"I think Canadian investors are very concerned at the present time, and what they want to see is the government understands that there are problems and is ready to take action," he said.

Dion has promised a 30-day action plan to address pressing economic issues if he becomes prime minister, with stepped-up spending on infrastructure, consultations with regulatory agencies and private-sector economists and talks with the provincial premiers.

"His retail politics is not a vision," he told reporters. "Maybe if he had spent less time distorting me and my plan, he would have been able to release a platform on his own by now."

The Conservative platform also includes previously announced proposals, such as:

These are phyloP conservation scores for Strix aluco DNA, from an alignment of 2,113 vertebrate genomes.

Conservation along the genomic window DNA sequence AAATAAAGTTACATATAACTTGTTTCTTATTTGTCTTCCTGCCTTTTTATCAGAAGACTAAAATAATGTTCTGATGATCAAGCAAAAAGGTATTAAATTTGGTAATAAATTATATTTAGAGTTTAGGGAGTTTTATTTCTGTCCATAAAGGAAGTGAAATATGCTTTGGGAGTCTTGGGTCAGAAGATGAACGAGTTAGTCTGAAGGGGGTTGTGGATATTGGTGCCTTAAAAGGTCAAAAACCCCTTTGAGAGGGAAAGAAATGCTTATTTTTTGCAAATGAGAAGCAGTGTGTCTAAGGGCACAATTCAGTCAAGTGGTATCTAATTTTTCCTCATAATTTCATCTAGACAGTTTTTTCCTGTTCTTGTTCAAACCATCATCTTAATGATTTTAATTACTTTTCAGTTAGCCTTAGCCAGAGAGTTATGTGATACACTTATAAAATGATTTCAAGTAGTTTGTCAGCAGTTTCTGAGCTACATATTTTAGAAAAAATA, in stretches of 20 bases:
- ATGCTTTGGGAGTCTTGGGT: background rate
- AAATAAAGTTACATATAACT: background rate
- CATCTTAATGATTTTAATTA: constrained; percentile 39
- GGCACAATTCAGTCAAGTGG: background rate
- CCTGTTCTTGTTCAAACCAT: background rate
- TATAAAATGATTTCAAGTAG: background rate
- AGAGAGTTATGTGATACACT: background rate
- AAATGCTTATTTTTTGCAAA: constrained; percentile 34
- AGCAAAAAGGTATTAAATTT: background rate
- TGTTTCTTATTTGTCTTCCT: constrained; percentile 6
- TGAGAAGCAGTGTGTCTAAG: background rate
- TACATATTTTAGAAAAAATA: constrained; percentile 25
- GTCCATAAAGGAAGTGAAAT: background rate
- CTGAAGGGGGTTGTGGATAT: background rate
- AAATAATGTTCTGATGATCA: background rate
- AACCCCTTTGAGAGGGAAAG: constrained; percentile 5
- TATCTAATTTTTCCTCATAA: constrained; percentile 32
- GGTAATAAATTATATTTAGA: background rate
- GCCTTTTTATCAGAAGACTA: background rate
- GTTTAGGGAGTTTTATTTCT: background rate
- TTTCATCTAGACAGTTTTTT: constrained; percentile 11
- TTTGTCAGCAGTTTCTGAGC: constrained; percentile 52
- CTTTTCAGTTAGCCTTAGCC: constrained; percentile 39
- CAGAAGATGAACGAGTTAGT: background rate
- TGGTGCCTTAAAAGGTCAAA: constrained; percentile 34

• A two-cent-a-litre cut in taxes on diesel and aviation fuel over four years totalling $600 million a year once fully implemented.
  • Maternity, parental leave benefits for entrepreneurs who pay into employment insurance.
  • $85 million in tax breaks for families where one spouse forgoes full-time work to care for a disabled family member.
  • Maximum life sentences for offenders as young as 14 convicted of first- or second-degree murder; maximum 14-year sentences for youths who commit violent crimes.
  • Teens over 14 who commit serious crimes would no longer have their identities protected.
  • Ending conditional sentencing, also known as house arrest, for 30 serious crimes, including robbery, theft and arson.
  • Pledging $113 million over five years to crack down on environmental crime, including maximum penalties of $6 million for companies and $1 million for individuals.
  • New tax credit totalling $150 million a year for parents of children under 16 enrolled in eligible arts programs.
With files from the Canadian Press